A linear, traditional narrative is almost always stronger than something the player has influence over. The author can build their story around a rigid arc, literary devices such as foreshadowing can be employed, elements and mysteries can be introduced that are guaranteed to be relevant or be illuminated later, et cetera. The more influence you afford the player, the worse your story is going to be, in and of itself.
However, we're talking about video games here. The strength of video games is that they're not fictional narratives. If ten million people play your game, your game doesn't have a story: it has ten million works of non-fiction that belong to your players. I think that we as video game designers should be less focused on what sort of story we want to tell and rather, what sort of environments and scenarios do we want to create in which our players can proactively write their own biographies?
Most of the impactful memories I have from playing video games aren't of cutscenes or text. I remember running a restaurant in Runescape, building a settlement with my friends in Minecraft, exploring the world in The Legend of Zelda, having Boomhauer throw dank hibachi parties at the house I built in The Sims, and so on and so forth.
But none of my examples are of decisions that greatly impact main story. I struggle to think of examples of that (granted, I haven't played a ton of video games). Like, when you blow up Megaton in Fallout 3, the main storyline continues as normal and the only changes within that context that I remember were occasional lines of dialog that told me I did a bad thing. It's just the norm for games to have stories that feel detached from everything you do in the game, and it's understandable, because it's a lot of work to make them truly dynamic.
There are also issues with the way a lot of games handle multiple endings. More often than not, you have one "true" ending and some other endings that you're not supposed to end up with. If I ask you what the ending to Cave Story is, you're not going to tell me that it's Quote flying away on a dragon. I think optimally you should have satisfying endings that are truly reflections of the player.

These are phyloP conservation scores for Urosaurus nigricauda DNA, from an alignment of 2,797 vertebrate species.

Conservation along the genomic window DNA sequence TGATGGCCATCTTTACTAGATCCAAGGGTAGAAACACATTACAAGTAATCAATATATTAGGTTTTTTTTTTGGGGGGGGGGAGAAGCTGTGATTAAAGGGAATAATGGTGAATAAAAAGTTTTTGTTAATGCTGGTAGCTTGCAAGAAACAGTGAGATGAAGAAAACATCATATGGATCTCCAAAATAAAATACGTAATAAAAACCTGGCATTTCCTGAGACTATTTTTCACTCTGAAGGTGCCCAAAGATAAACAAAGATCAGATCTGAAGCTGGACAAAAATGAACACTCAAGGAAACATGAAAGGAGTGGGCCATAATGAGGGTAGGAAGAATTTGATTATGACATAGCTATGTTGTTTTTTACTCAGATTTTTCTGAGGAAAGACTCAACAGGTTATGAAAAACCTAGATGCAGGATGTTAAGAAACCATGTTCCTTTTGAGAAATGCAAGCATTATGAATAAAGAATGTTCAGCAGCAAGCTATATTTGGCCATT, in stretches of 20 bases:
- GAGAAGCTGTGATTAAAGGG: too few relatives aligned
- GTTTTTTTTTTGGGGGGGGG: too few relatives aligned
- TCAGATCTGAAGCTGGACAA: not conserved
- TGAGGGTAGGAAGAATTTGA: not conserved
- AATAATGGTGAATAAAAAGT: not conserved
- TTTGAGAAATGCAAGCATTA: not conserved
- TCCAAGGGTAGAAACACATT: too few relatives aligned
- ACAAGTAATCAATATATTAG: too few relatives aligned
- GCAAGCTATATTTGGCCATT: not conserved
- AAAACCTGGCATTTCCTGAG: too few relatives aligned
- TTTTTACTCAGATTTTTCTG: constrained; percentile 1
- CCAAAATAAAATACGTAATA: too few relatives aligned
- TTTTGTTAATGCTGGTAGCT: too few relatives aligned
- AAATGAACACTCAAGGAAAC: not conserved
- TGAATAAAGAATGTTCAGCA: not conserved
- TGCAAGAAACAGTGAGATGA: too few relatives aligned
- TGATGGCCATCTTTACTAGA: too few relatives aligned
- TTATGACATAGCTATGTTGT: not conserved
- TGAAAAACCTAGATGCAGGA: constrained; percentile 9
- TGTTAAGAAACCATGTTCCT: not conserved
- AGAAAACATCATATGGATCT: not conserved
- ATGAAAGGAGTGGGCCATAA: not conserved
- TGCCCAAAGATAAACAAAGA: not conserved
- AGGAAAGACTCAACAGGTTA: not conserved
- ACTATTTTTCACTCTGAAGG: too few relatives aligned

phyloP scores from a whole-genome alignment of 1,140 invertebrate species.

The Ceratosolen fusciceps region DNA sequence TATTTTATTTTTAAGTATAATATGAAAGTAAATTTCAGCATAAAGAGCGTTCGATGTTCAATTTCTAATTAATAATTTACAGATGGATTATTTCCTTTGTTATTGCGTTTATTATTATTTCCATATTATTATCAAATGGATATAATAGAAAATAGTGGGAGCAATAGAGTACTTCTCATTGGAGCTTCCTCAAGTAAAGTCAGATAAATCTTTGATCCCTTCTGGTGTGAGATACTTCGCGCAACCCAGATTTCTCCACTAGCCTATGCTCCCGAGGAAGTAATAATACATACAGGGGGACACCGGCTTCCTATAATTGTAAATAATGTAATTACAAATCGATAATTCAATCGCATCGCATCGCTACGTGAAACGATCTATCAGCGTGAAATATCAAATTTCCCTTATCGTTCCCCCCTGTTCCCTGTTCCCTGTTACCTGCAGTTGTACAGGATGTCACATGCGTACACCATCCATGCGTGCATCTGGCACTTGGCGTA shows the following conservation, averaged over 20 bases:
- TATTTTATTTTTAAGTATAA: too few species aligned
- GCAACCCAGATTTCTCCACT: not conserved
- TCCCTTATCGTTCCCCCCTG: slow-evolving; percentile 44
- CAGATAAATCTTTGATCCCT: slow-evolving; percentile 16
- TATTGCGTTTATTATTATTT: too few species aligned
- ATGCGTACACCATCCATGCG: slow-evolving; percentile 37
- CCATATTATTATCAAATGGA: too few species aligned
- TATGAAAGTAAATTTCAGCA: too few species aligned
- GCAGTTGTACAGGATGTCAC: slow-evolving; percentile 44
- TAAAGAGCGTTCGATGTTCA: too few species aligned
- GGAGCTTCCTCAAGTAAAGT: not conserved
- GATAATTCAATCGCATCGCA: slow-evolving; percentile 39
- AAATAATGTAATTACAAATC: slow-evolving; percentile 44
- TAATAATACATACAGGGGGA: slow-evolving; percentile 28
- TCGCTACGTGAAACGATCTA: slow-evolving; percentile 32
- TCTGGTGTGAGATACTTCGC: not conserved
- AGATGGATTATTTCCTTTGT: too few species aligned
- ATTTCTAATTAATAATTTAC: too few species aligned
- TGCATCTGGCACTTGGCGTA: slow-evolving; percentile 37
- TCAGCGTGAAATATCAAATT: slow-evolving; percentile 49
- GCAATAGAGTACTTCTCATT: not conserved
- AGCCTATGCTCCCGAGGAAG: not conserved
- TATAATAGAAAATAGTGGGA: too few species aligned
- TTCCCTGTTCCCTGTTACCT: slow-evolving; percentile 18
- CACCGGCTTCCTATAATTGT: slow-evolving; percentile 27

Also, are video games even a good outlet for a writer to tell a story? We've all played games with good stories, but would they not have been better as movies or television? One of my favorite games is Mother 3, because of the story, but I can't help but think that I might have enjoyed said story better if it were told in a proper linear medium. Is it possible for a linear story to be better because of the gameplay that surrounds it? I think these are important questions to ask.
Yuyu used a shallow karma system in Fable as an example of a game that gives the player authorship over the events that play out, but I don't think that's indicative of influence not being as immersive as linear fiction, but rather a failing on part of the designers. We still have a lot to discover in how to create responsive narratives. Video games are relatively new and we, today's video game designers, have the privilege of being the explorers and the architects of the medium's future. Of course, it's more difficult and more risky than sticking to the eon-old art of linear storytelling, but it's certainly more exciting and meaningful.
Something else worth considering also that's sort of related is that games can take advantage of certain feelings that other mediums either can't do or can't do nearly as well: guilt/remorse, pride, camaraderie. The first one is totally unique to games, I think. I don't recall ever feeling guilty or remorseful for something a character in film, television or literature has done. When a character I feel connected to does something I strongly disagree with, my connection with that character is usually broken and I start judging them more as a viewer than from their point of view. But if I harm a character in a game or burn down my friend's house in Minecraft, I can definitely feel those emotions.